Saturday, May 02, 2015

Trey Bien!

In three days, our Honduras/Haiti bottles will come flowing back in. Several months ago,each WCS student who wanted one was given a bank bottle to collect loose chnge for Christian orphanages we support in Honduras and Haiti. Below, from May 12, 2008, is one of my favorite stories in our thirteen year history of this project at Westbury Christian School. One person can make a difference!

It was a hectic week for me. The end of school is always busy but we also started our Honduras collection last Thursday. Our kids save change year round to sponsor two orphanages in Central America. Because of Dad's illness, I missed a considerable amount of school this Spring, putting our project behind in timing and preparation. There are so many things vying for attention at the end of the year, many after the conclusion of the school day. For teachers, some are mandatory and some are optional, but we are encouraged to be at any extracurricular event involving our kids. In my seventh period sophomore Bible class on Tuesday, Trey Wilson asked if I was coming to the Band Concert that night. I was waffling beforehand and the odds were 50-50 I would be in attendance but it's hard to say no to any youngster who wants me to witness their performance. I assured Trey I would be there ......and I was. As I drove home, I was happy I'd taken the ninety minutes to hear our musical kids do their best in a public forum. Trey was terrific, being spotlighted on both percussion and brass. He's a great young man: I've seen alot of growth in him the past several years. I also witnessed Trey in one of the most selfless acts I remember in school. Let me set the scene.

It was May 2005. I was sitting in the lobby of Mundy Hall, our main building at WCS. Several days previously, our students had begun bringing their Honduras change. Preston Hill, one of our parents, supplies specially made banks each year for our WCS kids, designed by our art classes. Many of our students- and teachers- forget to bring their bottles on the designated turn-in day. That's what I was doing at 7:15 that morning, reminding everybody passing through the front door to remember their pennies-nickels-dimes-quarters for the less fortunate. Trey was a seventh grader that Spring and he approached me, asking for another Honduras bottle. I'm the first to admit that I lack patience with middle schoolers of the male persuasion. I'd distributed the bottles back in January after making a video presentation in chapel and a short talk in each Bible class. How was it that he was requesting another bottle four months later? And then...... I remembered. A week before, there had been a big fire and the house of one of our kids had been destroyed. The student was Trey Wilson. In that moment, it became crystal clear. Trey had not been careless and lost his bottle- his plastic bank had burned up in the fire. And now, he was asking for another chance to help kids he would never meet with resources he seemed to be lacking. Allow me to put it into perspective. As a school, we were raising money to help Trey's family get back on their feet and here he is, wanting to make sure he's doing his share to bless the little ones with no one else to bless them. In Second Corinthians , Paul is exhorting the church in Corinth to give by using the example of the brethren in Macedonia:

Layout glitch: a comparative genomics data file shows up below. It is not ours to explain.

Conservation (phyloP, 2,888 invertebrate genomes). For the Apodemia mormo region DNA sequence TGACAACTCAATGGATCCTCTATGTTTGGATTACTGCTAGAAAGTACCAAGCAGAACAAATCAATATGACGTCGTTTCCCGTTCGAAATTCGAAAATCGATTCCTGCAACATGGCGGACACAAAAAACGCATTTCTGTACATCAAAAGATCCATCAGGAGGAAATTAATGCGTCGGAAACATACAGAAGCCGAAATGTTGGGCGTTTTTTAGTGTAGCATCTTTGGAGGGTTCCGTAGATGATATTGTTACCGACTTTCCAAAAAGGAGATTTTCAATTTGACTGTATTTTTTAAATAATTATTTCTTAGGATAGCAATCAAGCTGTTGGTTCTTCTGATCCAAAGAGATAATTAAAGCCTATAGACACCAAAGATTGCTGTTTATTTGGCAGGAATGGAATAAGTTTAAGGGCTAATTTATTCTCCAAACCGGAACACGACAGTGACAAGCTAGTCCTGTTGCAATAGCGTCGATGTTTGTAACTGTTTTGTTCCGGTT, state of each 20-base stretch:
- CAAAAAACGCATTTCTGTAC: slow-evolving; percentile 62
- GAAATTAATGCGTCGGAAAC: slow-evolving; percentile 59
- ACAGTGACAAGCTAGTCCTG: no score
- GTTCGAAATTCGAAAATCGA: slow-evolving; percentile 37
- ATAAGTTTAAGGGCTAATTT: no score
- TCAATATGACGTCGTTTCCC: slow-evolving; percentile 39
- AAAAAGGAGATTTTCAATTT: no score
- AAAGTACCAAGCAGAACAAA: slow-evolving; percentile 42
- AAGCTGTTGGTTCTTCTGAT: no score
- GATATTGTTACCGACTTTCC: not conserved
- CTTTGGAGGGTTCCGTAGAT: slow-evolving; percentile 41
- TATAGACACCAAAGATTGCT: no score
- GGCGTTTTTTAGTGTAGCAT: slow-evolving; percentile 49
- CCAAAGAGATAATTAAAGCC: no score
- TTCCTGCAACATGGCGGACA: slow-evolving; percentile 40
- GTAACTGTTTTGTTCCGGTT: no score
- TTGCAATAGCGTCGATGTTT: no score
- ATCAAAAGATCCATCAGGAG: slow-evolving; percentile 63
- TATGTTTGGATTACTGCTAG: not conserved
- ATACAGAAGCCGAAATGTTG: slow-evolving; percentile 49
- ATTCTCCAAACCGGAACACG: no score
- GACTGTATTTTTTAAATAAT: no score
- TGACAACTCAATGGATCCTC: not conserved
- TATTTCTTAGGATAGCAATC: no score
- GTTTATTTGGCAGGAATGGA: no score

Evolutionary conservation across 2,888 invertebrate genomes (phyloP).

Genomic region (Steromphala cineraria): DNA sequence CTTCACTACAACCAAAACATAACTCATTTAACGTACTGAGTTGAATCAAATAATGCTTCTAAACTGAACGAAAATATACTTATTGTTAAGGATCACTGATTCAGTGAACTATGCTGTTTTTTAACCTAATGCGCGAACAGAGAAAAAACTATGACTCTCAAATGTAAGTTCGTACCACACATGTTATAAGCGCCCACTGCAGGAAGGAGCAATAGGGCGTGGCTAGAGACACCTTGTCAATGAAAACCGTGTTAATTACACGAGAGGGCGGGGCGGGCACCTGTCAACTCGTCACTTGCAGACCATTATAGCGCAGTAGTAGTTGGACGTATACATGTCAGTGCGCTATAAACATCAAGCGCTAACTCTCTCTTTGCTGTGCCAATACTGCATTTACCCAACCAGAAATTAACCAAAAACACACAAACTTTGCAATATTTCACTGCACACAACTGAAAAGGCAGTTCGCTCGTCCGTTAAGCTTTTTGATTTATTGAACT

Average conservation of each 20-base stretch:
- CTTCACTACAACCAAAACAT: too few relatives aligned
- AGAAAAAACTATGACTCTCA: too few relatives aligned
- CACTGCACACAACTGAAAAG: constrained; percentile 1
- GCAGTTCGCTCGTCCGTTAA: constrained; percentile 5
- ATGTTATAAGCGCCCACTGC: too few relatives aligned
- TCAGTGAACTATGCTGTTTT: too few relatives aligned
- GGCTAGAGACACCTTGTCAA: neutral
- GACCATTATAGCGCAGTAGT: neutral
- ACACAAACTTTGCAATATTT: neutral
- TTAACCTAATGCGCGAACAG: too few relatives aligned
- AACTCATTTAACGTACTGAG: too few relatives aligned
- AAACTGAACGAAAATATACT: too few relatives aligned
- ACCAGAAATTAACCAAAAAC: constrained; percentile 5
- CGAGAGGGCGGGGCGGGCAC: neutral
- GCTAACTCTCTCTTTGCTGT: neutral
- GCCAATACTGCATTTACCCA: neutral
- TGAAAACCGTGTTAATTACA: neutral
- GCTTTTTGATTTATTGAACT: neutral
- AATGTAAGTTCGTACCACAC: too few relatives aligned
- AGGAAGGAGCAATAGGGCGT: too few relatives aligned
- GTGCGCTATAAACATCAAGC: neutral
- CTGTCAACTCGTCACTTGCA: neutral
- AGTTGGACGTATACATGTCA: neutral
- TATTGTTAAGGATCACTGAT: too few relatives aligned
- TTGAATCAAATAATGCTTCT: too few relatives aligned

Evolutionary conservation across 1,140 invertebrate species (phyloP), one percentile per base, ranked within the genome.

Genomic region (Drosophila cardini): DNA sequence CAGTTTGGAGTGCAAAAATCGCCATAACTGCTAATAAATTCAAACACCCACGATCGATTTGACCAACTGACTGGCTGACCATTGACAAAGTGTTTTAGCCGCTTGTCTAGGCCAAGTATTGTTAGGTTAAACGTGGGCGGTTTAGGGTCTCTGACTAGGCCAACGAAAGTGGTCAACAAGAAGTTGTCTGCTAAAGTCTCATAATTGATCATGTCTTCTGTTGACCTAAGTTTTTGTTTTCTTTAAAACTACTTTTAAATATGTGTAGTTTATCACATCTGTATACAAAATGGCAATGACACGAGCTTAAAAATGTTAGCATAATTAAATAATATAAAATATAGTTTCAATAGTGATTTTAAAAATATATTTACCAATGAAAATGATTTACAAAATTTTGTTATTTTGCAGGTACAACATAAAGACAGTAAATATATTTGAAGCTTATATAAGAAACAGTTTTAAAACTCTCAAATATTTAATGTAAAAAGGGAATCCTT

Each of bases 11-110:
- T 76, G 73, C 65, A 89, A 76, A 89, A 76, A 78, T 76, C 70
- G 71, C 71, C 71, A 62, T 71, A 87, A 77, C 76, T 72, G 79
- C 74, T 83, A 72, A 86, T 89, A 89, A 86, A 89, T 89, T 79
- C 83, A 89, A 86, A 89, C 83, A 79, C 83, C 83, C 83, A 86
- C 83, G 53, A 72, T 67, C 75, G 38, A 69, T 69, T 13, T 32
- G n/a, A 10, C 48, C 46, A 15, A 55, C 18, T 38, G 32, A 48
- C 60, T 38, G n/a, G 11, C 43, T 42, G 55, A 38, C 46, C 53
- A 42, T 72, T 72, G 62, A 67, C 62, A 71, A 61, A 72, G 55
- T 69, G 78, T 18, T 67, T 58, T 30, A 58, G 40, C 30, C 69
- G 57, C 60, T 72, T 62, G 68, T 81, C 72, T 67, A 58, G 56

"And now, brothers, we want you to know about the grace that God has given the Macedonian churches. Out of the most severe trial, their overflowing joy and their extreme poverty welled up in rich generosity. For I testify that they gave as much as they were able, and even beyond their ability. Entirely on their own, they urgently pleaded with us for the privilege of sharing in this service to the saints." (2nd Corinthians 8:2-5)
I've never seen a better parallel in real life to the Scriptures than I did that day with Trey and the long-deceased Macedonians. The financial situation his family faced was temporary but try telling that to a seventh grader who just had his worldly possessions go up in flames. It's easy to give what we have in abundance. It takes faith to give out of scarcity. Jesus told us the smallest act of kindness would be rewarded, even a cup of cold water given in his name. I'll bet Trey's pennies will be remembered when the accounting comes.

Applicable quote of the day:
"Every charitable act is a stepping stone toward heaven."
Henry Ward Beecher

God bless,
Luke 18:1

E-mail me at

To see where our change goes, please visit:

1 comment:

Susan Jones said...

Steve, your comments about your students are precious. Trey, and the many other students you highlight, will remember your comments about their "specialness" more than anything they will learn in an academic setting. Thank you for sharing!